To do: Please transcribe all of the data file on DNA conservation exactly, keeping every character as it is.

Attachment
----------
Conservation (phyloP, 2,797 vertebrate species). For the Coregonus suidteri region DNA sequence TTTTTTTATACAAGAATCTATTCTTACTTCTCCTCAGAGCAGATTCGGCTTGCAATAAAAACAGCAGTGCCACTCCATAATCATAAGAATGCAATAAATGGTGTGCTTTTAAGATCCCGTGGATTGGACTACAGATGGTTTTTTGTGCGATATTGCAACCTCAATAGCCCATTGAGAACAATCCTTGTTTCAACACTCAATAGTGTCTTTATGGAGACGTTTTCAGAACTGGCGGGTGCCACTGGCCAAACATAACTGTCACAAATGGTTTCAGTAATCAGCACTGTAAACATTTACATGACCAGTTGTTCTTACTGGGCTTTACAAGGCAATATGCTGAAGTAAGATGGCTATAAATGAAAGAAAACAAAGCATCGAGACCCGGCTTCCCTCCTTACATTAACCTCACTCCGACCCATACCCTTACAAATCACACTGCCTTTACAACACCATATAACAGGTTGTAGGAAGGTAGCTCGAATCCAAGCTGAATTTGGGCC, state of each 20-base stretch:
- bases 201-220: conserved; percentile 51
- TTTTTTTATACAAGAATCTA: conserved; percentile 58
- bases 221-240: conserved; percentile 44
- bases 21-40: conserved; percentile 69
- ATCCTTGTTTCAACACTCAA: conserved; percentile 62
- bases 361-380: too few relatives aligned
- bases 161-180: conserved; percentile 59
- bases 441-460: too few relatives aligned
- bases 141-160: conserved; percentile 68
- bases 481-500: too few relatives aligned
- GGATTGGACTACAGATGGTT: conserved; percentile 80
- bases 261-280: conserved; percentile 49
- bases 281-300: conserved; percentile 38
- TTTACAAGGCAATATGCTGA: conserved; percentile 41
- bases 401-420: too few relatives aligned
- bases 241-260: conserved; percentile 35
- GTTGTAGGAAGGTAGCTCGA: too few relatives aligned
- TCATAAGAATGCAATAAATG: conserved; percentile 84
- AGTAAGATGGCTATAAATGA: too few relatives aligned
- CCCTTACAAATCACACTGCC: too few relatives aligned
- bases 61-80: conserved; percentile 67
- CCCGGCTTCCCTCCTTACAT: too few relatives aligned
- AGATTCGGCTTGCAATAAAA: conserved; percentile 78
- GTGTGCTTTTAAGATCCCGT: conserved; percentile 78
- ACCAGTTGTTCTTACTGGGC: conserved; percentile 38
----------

Conservation (phyloP, 2,797 vertebrate species). For the Coregonus suidteri region DNA sequence TTTTTTTATACAAGAATCTATTCTTACTTCTCCTCAGAGCAGATTCGGCTTGCAATAAAAACAGCAGTGCCACTCCATAATCATAAGAATGCAATAAATGGTGTGCTTTTAAGATCCCGTGGATTGGACTACAGATGGTTTTTTGTGCGATATTGCAACCTCAATAGCCCATTGAGAACAATCCTTGTTTCAACACTCAATAGTGTCTTTATGGAGACGTTTTCAGAACTGGCGGGTGCCACTGGCCAAACATAACTGTCACAAATGGTTTCAGTAATCAGCACTGTAAACATTTACATGACCAGTTGTTCTTACTGGGCTTTACAAGGCAATATGCTGAAGTAAGATGGCTATAAATGAAAGAAAACAAAGCATCGAGACCCGGCTTCCCTCCTTACATTAACCTCACTCCGACCCATACCCTTACAAATCACACTGCCTTTACAACACCATATAACAGGTTGTAGGAAGGTAGCTCGAATCCAAGCTGAATTTGGGCC, state of each 20-base stretch:
- bases 201-220: conserved; percentile 51
- TTTTTTTATACAAGAATCTA: conserved; percentile 58
- bases 221-240: conserved; percentile 44
- bases 21-40: conserved; percentile 69
- ATCCTTGTTTCAACACTCAA: conserved; percentile 62
- bases 361-380: too few relatives aligned
- bases 161-180: conserved; percentile 59
- bases 441-460: too few relatives aligned
- bases 141-160: conserved; percentile 68
- bases 481-500: too few relatives aligned
- GGATTGGACTACAGATGGTT: conserved; percentile 80
- bases 261-280: conserved; percentile 49
- bases 281-300: conserved; percentile 38
- TTTACAAGGCAATATGCTGA: conserved; percentile 41
- bases 401-420: too few relatives aligned
- bases 241-260: conserved; percentile 35
- GTTGTAGGAAGGTAGCTCGA: too few relatives aligned
- TCATAAGAATGCAATAAATG: conserved; percentile 84
- AGTAAGATGGCTATAAATGA: too few relatives aligned
- CCCTTACAAATCACACTGCC: too few relatives aligned
- bases 61-80: conserved; percentile 67
- CCCGGCTTCCCTCCTTACAT: too few relatives aligned
- AGATTCGGCTTGCAATAAAA: conserved; percentile 78
- GTGTGCTTTTAAGATCCCGT: conserved; percentile 78
- ACCAGTTGTTCTTACTGGGC: conserved; percentile 38